Redox regulation of the human xenobiotic metabolizing enzyme arylamine N-acetyltransferase 1 (NAT1) - Reversible inactivation by hydrogen peroxide
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Redox regulation of the human xenobiotic metabolizing enzyme arylamine N-acetyltransferase 1 (NAT1) - Reversible inactivation by hydrogen peroxide. Oxidative stress is increasingly recognized as a key mechanism in the biotransformation and/or toxicity of many xenobiotics. Human arylamine N-acetyltransferase 1 (NAT1) is a polymorphic ubiquitous phase II xenobiotic metabolizing enzyme that catalyzes the biotransformation of primary aromatic amine or hydrazine drugs and carcinogens. Functional and structural studies have shown that NAT1 catalytic activity is based on a cysteine protease-like catalytic triad, containing a reactive cysteine residue. Reactive protein cysteine residues are highly susceptible to oxidation by hydrogen peroxide (H2O2) generated within the cell. We, therefore, investigated whether human NAT1 activity was regulated by this cellular oxidant. Using purified recombinant NAT1, we show here that NAT1 is rapidly (k(inact) = 420 M-1.min(-1)) inactivated by physiological concentrations of H2O2. Reducing agents, such as reduced glutathione (GSH), reverse the H2O2-dependent inactivation of NAT1. Kinetic analysis and protection experiments with acetyl-CoA, the physiological acetyl-donor substrate of the enzyme, suggested that the H2O2-dependent inactivation reaction targets the active-site cysteine residue. Finally, we show that the reversible inactivation of NAT1 by H2O2 is due to the formation of a stable sulfenic acid group at the active-site cysteine. Our results suggest that, in addition to known genetically controlled interindividual variations in NAT1 activity, oxidative stress and cellular redox status may also regulate NAT1 activity. This may have important consequences with regard to drug biotransformation and cancer risk.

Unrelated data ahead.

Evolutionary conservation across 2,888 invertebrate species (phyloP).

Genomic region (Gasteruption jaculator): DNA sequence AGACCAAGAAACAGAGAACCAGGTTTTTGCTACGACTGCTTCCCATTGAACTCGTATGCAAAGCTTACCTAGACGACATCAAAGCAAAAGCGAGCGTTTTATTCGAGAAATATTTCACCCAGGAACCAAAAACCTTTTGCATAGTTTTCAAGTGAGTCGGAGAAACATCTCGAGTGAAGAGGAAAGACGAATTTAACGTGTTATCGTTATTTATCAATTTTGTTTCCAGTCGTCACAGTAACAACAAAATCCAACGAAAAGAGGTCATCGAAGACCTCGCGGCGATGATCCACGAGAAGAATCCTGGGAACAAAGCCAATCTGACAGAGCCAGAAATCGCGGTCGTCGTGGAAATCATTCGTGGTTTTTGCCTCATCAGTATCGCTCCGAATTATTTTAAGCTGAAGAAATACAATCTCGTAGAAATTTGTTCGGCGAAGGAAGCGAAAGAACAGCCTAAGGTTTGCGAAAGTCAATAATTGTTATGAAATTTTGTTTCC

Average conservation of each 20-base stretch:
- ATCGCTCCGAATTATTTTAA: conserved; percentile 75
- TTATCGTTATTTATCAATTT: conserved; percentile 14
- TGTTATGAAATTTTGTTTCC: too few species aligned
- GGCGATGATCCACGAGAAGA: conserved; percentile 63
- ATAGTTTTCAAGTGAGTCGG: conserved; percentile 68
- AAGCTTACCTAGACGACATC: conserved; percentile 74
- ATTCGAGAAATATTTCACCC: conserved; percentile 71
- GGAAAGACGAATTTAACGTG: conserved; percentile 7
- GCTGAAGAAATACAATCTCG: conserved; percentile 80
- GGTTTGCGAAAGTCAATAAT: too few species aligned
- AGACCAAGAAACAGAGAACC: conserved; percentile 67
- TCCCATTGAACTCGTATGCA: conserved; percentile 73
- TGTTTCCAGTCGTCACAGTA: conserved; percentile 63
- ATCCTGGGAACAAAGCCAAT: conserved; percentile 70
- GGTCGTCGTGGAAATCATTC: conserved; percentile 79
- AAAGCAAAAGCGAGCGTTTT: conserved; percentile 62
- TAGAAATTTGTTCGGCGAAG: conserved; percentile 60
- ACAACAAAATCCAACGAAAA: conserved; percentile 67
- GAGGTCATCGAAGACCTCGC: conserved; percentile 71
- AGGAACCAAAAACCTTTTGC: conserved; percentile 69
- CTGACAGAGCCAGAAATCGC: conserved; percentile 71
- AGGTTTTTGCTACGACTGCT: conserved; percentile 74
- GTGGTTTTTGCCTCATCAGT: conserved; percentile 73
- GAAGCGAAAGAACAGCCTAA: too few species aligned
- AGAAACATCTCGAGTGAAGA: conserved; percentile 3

Site-directed mutagenesis; epidermal growth-factor; cysteine- sulfenic acid; n-acetyltransferase; nitric-oxide; oxidative stress; active-site; functional-characterization; salmonella- typhimurium; catalytic mechanism
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JOURNAL OF BIOLOGICAL CHEMISTRY, 2003, 278 (37), pp. 35086 - 35092